The algorithmic parameters, also known as the DNA [discrete numerically assigned] markers, are defined with the input scalar algorithmic parameters

Suppose particles

Note that

If the contact starts at time

When

When slip occurs at the algorithmic time level

The evaluations of

It is worth noting that the tangential acceleration is usually not included during the computations of the tangential contact forces, i.e., for the central difference method, for example,

For the evaluation of the tangential displacement

To verify and validate the concepts described in the previous section, two numerical experiments are given in this section. The main objective of

To valid our proposed approach and the DEM code, two cases are designed to test the performance of the proposed tangential displacement evolution. Case I is designed to extract the tangential displacement calculation in the general discrete element method. The influence of normal direction is avoided in Case I via fixing a two dimensional disk with only initial angular velocity and constant normal force. Case II gives a general ball falling problem with gravity and the comparisons of traditional and consistent tangential displacement evolution.

The comparison of the results with different tangential displacement evaluation methods is given in

Problem Description: The numerical example chosen in this section is that of a simple granular cube drop of particles in three-dimensional space, as shown in

In this section, the consistent time level implementation and preserving the second-order time accuracy for the presented results in this section are as follows for a wide variety of time integrators in the present unified framework. They yield no overshoot in displacement or no overshoot in velocity or no overshoot in both displacement and velocity for a given set of initial conditions:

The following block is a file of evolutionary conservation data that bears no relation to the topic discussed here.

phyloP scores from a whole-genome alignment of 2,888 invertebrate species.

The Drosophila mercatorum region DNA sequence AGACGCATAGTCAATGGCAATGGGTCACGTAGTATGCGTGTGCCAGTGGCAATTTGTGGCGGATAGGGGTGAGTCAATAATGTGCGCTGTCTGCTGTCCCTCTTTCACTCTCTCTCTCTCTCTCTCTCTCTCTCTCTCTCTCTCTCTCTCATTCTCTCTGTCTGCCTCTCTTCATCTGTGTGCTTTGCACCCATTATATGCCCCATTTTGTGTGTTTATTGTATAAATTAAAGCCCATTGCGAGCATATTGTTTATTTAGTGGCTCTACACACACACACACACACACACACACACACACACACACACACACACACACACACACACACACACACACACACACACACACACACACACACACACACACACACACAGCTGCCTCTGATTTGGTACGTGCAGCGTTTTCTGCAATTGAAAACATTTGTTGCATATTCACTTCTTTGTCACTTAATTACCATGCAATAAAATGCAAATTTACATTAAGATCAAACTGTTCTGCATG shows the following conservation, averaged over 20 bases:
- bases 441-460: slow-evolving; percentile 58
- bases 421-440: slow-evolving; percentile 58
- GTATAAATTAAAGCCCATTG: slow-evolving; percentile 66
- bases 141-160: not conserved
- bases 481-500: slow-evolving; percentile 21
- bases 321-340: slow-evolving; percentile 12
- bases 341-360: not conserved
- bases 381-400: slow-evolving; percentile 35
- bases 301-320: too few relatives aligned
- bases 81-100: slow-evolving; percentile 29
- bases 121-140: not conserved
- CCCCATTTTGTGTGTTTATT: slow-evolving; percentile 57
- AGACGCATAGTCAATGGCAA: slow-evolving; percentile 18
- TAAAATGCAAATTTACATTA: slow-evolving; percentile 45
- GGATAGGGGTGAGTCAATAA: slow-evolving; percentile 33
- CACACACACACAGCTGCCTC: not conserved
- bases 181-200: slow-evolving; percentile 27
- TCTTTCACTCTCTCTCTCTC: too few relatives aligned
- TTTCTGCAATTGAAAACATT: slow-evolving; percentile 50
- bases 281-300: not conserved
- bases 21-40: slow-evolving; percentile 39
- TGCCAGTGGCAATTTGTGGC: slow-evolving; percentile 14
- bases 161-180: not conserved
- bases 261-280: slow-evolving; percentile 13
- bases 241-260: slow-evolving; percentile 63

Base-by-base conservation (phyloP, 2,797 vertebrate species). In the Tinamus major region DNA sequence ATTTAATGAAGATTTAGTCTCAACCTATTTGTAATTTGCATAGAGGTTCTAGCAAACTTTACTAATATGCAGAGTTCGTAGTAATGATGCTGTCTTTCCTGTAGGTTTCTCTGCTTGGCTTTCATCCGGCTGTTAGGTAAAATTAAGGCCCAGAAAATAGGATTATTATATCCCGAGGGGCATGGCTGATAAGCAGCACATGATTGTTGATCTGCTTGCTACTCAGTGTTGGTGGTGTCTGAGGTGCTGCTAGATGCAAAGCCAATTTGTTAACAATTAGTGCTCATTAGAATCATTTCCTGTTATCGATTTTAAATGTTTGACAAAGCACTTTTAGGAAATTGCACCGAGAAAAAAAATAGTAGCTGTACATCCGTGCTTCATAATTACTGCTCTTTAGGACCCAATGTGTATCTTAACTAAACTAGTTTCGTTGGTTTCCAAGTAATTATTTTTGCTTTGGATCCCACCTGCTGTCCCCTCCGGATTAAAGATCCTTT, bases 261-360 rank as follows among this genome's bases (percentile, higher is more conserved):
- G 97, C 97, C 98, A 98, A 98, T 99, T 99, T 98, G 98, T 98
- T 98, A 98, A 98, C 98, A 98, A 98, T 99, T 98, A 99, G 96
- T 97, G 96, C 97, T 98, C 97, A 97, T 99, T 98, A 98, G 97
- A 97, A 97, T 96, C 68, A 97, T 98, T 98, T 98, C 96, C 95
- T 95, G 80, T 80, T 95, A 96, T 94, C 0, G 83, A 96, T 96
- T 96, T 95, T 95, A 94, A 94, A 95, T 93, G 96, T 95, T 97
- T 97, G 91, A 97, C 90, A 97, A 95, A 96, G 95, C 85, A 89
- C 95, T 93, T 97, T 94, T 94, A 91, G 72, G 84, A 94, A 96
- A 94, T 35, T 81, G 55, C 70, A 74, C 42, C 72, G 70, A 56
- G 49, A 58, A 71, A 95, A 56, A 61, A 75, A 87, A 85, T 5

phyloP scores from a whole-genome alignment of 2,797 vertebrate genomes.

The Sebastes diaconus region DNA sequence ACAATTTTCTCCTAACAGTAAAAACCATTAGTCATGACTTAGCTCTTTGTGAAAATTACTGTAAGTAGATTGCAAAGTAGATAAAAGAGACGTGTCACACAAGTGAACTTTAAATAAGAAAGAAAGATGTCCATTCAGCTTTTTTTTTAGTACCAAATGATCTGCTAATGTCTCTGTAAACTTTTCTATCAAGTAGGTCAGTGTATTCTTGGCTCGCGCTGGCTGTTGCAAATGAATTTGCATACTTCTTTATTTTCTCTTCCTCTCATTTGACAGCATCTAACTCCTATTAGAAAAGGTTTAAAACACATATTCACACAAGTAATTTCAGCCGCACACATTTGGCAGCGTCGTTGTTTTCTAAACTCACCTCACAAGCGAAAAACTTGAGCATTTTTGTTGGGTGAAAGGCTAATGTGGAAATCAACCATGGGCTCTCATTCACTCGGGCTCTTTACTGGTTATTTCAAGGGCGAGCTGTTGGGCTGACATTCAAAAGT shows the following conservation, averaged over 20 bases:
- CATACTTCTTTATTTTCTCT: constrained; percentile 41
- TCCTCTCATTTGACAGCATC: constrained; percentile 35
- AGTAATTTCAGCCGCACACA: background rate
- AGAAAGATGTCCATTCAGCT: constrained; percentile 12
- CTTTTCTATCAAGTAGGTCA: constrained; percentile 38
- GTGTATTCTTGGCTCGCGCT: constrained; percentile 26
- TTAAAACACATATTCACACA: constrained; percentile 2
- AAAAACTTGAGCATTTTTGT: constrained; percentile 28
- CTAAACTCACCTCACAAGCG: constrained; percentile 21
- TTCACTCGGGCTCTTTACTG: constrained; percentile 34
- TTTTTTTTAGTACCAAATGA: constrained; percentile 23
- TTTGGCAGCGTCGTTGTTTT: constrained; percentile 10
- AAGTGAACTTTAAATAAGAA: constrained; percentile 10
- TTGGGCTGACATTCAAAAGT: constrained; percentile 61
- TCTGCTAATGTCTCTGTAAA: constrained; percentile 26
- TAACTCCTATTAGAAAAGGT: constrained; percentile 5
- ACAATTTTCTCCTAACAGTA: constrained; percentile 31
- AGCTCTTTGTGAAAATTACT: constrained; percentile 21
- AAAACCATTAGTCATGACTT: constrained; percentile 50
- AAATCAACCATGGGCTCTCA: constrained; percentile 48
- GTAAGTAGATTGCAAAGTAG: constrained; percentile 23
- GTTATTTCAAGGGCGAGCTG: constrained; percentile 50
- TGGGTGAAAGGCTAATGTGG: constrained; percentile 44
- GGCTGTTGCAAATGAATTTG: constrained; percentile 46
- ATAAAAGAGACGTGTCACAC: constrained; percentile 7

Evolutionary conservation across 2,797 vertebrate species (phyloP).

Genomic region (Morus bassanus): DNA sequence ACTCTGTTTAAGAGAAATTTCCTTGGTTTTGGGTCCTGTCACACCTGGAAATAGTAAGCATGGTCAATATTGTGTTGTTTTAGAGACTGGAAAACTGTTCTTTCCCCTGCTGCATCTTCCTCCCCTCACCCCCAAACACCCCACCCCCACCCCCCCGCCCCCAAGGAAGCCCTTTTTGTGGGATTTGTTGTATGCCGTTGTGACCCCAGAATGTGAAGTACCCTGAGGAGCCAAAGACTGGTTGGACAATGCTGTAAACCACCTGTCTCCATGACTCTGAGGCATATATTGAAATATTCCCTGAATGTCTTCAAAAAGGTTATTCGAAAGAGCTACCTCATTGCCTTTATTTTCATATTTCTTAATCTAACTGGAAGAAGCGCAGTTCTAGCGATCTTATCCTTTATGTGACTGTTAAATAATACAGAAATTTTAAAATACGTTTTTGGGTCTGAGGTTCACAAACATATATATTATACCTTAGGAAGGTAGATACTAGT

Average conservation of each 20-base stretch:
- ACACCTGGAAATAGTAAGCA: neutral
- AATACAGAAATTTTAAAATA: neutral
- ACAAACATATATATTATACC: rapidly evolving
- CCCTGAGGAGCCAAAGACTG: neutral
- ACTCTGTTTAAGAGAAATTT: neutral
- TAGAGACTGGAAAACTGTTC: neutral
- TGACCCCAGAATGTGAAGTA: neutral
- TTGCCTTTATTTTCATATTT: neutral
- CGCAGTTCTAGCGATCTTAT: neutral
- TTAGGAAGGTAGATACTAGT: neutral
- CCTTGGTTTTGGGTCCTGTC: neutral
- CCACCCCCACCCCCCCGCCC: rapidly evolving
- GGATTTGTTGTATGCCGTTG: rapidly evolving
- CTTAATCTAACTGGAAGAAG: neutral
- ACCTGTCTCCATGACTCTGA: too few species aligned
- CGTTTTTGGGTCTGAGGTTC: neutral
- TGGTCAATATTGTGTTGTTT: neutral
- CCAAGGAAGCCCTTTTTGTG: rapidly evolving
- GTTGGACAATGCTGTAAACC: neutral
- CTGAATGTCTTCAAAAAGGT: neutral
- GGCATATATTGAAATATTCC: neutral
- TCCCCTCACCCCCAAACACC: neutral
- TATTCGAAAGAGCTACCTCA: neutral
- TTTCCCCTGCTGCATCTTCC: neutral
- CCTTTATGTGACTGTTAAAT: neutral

CDM-T: Central Difference Method with traditional tangential displacement evaluation. Note that the central difference method has been proved to be equivalent to the GS4-II U0-based family with

CDM-C: Central Difference Method with consistent tangential displacement evaluation.

V0(1, 1, 0)-C: GS4-II V0-based family with

U0/V0(0, 1, 0)-C: GS4-II U0-based family or V0-based family with

In order to capture particle contacts, the time step size used in DEM type simulations is always required to be very small. This implies that the implicit time integration schemes are not necessary in the general DEM simulations. Therefore, in this work, all the schemes listed are explicit and the time step size is

Schemes | n | Time | ||
---|---|---|---|---|

CDM-C ( |
3375 | 1500 | 100 | 0.740 |

CDM-T ( |
3375 | 1500 | 100 | 0.732 |

V0 (1, 1, 0)-C ( |
3375 | 1500 | 100 | 0.725 |

U0/V0 (0, 1, 0)-C ( |
3375 | 1500 | 100 | 0.737 |

Numerical Results and Discussion

Three-dimensional snapshots with the granular velocity filed values at six different times (

The time accuracy for translational and rotational position, velocity and acceleration of the central difference method with the traditional tangential displacement evaluation shows only first-order time accuracy in

In this work, a consistent tangential displacement evaluation approach is proposed under the framework of the unified second-order time integrators GS4-II family for improving discrete element method (DEM) simulations. The newly proposed approach is derived and designed to maintain the simplicity and generalization of the GS4-II family. Comparing it with the traditional tangential displacement evaluation method, the proposed consistent time level implementation approach can be easily implemented and yields the correct algorithmic tangential displacement at the same time level as in the time integrations via using the same parameters (

We appreciate all the constructive comments and suggestions from editors and reviewers.